5. Here's my 2 cents. Find a new mechanic or ditch 'em altogether. Lifting your rig is not going to devalue it at all, and any true car guy doesn't give a darn about value anyway, it's about what the car means to you. Lifting it is not gonna just make all your parts stop working all of a sudden or lead them to break more often than just driving the car is. As long as you do everything right you will have no problems. Increasing control arm angle theoretically wears it out faster but I've never had any problems with mine. As long as the angle is still within operating limits (in other words, as long as you don't use spacers) your cv's will still be within the limit they were designed to work at. I've said the same thing in another thread somewhere but basically you can put however much lift you want in the front as long as the spring still fits in the original strut. The cv axles were designed to work within the full range of suspension travel all the way up to full extension, so even if you could theoretically fit a spring in that held the strut all the way topped out all the time the axles would still work in 4wd fine. Of course you'd have other problems then but that's purely for example. You don't experience any problems until you add a spacer into the mix. Since a spacer goes on top of the strut it allows the suspension to drop to full extension PLUS however much the spacer adds, which allows the control arm and axles and whatnot to drop past the range in which they were meant to operate within. For example, if you have a 2" spacer on top of your strut, at full droop your wheel will be able to extend the full length of the topped out strut plus another 2 inches past, which is 2 inches lower than the axles were made to operate at. For the rear you can basically do whatever you want until you reach around 6" which is where you start running into driveshaft issues. Lifting your car isn't really gonna affect it negatively at all, it'll only benefit. You'll have more suspension travel, better handling and a better ride, better articulation, and have a way cooler car in general that can get places it couldn't before. When it comes down to it, lifting your car is making it way better, not worse.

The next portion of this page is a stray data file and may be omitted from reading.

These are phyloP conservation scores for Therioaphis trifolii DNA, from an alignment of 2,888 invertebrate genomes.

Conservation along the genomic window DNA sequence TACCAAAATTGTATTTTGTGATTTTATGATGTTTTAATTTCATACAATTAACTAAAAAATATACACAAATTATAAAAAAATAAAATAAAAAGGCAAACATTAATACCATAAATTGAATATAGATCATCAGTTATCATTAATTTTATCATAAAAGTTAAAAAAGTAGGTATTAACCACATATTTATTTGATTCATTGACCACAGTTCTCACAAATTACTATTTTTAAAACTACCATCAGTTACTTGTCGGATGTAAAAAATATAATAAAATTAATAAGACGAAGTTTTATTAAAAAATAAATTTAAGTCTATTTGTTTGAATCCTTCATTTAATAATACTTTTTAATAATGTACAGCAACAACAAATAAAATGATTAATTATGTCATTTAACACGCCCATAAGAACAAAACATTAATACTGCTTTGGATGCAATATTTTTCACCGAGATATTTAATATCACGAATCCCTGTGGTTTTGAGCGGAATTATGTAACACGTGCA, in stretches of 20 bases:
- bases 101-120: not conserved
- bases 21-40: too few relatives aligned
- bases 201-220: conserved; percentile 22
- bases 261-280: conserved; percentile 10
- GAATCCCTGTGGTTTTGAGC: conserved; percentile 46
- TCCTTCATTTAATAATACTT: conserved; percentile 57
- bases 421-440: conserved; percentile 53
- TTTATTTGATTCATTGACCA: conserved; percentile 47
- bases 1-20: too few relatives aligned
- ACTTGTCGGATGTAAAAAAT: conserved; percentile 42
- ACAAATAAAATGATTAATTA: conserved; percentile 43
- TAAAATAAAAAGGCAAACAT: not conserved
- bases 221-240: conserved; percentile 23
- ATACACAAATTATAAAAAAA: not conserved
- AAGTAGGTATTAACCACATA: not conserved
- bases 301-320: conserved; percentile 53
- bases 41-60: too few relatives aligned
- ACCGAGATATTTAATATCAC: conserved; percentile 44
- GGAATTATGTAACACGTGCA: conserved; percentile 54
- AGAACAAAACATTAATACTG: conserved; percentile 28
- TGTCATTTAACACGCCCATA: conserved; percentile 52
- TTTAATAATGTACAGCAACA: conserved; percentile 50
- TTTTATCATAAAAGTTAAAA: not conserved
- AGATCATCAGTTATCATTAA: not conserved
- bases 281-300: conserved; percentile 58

6. Here's and idea! Sell the Scion and use the money to put one of those 2.5l Cummins motors in the Pathfinder! Then you'll get like 30mpg and it'll be cheaper than paying off that scion haha